The sensors available to Windows Store apps offer a powerful way to spice up your app’s functionality. Sensors let your app know the relationship between the device and the physical world around it; the direction, orientation, and movement in those realms. These sensors can help make your game, augmented reality app, or utility app more useful and interactive by providing a unique form of input. For example, you can use the motion of the tablet to arrange the characters on the screen or simulate the user being in a cockpit using the device as the steering wheel.
In this blog post I’ll review the supported sensors and offer some suggestions for their best use. While two different sensors may have overlap in the data that they provide, one particular sensor usually triumphs over the other in usefulness and efficiency. For a video overview check out this video on sensors:
For more info about sensors, see the Aligning sensors with your app’s orientation blog post.
Scenarios for different sensors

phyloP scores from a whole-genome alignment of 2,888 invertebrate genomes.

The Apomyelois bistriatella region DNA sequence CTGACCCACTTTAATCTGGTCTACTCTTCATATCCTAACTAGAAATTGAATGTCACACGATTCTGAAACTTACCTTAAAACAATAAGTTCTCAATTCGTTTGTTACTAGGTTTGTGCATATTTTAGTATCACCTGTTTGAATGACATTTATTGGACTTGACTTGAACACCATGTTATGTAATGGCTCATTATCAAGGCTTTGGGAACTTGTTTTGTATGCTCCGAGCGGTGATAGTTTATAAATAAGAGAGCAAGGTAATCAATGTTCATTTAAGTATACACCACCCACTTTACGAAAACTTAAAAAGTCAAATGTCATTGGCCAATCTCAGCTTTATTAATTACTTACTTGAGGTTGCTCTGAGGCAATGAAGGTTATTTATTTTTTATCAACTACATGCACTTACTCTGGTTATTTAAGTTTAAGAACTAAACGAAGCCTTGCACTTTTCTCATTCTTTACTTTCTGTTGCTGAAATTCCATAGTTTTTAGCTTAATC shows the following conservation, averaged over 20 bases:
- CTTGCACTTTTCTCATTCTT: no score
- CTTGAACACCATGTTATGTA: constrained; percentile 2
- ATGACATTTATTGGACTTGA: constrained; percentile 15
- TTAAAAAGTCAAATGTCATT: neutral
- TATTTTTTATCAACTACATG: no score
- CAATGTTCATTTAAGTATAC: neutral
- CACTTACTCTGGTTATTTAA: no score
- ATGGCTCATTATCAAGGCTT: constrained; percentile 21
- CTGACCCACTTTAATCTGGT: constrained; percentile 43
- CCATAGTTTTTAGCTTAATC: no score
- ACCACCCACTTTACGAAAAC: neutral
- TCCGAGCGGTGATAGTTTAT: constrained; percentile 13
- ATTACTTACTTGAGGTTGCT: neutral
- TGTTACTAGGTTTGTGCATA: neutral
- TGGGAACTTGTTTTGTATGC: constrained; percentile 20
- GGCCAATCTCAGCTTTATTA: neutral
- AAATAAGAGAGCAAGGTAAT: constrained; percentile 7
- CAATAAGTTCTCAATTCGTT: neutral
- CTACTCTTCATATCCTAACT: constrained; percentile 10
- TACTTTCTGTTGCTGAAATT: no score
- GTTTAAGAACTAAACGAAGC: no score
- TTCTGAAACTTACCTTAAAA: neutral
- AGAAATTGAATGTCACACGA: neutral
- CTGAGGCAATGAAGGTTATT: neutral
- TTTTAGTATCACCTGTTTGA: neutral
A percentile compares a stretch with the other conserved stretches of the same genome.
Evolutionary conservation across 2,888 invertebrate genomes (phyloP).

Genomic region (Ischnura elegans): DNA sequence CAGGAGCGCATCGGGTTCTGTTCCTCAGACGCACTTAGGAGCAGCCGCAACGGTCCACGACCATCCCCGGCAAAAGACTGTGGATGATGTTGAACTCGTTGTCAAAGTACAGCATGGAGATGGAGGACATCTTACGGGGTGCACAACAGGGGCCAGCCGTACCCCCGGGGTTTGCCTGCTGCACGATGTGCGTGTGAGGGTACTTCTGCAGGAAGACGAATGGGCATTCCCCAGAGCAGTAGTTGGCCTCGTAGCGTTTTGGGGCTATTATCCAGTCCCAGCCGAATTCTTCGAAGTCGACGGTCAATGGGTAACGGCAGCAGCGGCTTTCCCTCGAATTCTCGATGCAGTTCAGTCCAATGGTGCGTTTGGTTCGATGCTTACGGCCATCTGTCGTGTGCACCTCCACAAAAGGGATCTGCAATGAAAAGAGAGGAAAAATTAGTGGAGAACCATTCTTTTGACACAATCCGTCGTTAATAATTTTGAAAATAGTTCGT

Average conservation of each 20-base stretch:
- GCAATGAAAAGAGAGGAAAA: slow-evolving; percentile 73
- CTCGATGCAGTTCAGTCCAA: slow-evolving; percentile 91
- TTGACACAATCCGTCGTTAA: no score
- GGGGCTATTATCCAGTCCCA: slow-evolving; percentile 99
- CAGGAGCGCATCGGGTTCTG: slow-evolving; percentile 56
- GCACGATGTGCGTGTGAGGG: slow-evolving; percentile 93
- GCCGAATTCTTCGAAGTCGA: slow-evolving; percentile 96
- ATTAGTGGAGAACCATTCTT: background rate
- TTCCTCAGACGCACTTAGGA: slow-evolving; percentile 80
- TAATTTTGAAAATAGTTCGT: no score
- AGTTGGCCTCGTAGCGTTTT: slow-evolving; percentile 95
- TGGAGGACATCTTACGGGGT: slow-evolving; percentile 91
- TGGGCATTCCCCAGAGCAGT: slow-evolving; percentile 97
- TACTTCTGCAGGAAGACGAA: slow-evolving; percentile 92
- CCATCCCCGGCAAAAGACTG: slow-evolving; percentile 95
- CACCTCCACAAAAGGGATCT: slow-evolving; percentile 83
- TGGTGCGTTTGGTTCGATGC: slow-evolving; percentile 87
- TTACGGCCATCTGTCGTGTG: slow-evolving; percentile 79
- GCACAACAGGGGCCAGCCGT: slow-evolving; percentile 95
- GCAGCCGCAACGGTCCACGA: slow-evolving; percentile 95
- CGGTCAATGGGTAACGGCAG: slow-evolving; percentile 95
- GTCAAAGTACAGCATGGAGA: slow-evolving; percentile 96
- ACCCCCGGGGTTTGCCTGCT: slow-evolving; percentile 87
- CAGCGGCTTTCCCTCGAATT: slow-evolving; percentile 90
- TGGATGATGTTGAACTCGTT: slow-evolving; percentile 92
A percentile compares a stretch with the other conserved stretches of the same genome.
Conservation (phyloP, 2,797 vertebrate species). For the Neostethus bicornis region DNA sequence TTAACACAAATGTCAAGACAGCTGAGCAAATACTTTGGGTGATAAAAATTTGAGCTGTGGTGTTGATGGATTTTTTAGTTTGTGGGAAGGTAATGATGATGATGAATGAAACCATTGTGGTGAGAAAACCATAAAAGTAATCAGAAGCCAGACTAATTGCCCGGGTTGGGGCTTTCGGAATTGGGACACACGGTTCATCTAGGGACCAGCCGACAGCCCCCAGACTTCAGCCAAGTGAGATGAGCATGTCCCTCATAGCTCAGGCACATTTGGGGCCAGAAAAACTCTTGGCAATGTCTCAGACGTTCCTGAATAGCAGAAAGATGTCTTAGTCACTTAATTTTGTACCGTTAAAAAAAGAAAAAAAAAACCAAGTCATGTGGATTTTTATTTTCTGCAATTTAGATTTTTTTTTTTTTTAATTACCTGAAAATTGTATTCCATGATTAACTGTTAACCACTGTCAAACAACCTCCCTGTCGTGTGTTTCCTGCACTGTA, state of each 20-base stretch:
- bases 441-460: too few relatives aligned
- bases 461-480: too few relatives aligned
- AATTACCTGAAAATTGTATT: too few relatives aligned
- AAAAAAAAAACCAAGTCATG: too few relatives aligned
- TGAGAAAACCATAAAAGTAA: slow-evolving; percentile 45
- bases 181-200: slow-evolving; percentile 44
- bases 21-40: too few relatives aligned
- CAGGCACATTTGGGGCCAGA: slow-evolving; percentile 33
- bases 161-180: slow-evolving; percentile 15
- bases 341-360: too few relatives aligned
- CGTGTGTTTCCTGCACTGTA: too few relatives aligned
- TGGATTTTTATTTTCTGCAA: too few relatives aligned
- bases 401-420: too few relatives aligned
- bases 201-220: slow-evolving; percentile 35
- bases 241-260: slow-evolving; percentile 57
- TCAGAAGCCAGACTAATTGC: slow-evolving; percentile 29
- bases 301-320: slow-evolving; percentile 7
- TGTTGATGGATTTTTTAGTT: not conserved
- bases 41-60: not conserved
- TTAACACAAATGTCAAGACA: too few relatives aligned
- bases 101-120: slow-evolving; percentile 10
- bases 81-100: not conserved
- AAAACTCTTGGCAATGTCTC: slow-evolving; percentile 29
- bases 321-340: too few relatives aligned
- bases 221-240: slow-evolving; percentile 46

As a general rule, decide from the outset whether your app will depend exclusively on sensors, or if sensors will just offer an additional control mechanism for your app. For example, a driving game using a tablet as a virtual steering wheel could alternatively be controlled through an on-screen GUI – this way, the app works regardless of the sensors available on the system. A marble tilt maze, on the other hand, could be coded to only work on systems that have the appropriate sensors. You must make the strategic choice of whether to fully rely on sensors or not. Note that a mouse/touch control scheme trades immersion for greater control. Make sure to include in your app’s description if sensors are absolutely required for using your app, otherwise you might get negative reviews from reviewers who purchased your app but were unable to use it.